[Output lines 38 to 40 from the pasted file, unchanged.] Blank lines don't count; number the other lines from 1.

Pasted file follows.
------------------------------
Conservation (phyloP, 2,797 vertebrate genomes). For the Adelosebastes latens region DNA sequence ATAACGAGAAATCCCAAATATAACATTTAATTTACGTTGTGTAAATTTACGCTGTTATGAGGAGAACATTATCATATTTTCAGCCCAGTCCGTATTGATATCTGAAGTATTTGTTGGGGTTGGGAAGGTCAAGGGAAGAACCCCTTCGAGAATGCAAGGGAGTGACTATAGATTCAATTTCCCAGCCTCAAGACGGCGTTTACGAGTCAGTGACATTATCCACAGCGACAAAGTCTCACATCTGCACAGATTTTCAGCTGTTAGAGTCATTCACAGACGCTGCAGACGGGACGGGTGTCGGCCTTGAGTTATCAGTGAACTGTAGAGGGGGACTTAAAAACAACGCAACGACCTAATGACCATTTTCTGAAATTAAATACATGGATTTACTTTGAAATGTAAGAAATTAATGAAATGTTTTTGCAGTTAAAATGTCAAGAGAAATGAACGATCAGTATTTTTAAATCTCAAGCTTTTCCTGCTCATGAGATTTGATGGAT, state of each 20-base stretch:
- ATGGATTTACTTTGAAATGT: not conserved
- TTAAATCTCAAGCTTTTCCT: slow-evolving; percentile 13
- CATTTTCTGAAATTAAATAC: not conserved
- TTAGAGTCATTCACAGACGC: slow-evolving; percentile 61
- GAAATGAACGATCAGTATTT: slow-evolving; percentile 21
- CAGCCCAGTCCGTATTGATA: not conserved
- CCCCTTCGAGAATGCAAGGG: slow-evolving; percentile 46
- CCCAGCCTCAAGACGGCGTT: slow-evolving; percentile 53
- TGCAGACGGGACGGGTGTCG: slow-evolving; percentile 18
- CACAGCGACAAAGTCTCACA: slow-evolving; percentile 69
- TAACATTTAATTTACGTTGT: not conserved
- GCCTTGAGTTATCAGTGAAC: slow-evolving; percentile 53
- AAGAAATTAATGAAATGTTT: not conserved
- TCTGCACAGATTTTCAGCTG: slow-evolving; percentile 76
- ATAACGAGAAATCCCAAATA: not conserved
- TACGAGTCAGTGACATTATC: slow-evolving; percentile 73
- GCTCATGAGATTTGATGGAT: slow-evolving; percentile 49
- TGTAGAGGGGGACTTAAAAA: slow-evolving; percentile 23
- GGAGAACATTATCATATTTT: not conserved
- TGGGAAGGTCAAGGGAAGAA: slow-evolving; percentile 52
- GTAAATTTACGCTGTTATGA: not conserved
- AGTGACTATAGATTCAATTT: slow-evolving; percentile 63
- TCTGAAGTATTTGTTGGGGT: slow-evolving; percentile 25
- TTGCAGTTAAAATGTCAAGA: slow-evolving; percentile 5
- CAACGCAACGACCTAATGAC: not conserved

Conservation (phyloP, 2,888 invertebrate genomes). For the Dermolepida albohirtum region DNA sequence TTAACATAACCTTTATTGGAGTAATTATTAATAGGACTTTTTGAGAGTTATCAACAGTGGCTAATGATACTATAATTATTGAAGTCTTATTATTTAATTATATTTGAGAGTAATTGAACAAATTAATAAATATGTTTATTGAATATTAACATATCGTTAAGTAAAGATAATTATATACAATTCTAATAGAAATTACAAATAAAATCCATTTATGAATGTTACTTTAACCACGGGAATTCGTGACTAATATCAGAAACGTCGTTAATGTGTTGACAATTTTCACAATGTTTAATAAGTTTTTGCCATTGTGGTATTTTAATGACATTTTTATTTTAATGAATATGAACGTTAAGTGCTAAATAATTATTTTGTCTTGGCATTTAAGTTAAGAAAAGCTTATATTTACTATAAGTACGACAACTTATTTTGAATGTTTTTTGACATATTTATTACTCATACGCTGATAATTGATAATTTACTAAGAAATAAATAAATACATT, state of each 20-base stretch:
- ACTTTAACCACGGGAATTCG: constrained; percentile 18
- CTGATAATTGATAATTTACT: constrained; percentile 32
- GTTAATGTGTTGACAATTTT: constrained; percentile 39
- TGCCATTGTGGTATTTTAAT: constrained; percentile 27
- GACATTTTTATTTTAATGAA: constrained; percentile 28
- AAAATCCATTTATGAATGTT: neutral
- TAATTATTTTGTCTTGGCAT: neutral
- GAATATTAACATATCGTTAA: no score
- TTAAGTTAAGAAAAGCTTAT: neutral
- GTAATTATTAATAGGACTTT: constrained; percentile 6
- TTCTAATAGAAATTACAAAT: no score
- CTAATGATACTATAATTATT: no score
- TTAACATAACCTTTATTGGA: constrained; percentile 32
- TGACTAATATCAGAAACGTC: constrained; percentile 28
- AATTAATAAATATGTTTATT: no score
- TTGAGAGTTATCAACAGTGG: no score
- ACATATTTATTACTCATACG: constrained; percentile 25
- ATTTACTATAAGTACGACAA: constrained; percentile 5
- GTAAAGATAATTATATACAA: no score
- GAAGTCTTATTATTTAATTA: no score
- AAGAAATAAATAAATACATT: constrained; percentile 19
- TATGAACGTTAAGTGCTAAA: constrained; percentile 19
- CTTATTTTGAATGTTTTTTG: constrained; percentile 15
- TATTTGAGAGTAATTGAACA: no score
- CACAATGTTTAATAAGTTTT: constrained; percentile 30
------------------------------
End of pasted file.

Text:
- TTCTAATAGAAATTACAAAT: no score
- CTAATGATACTATAATTATT: no score
- TTAACATAACCTTTATTGGA: constrained; percentile 32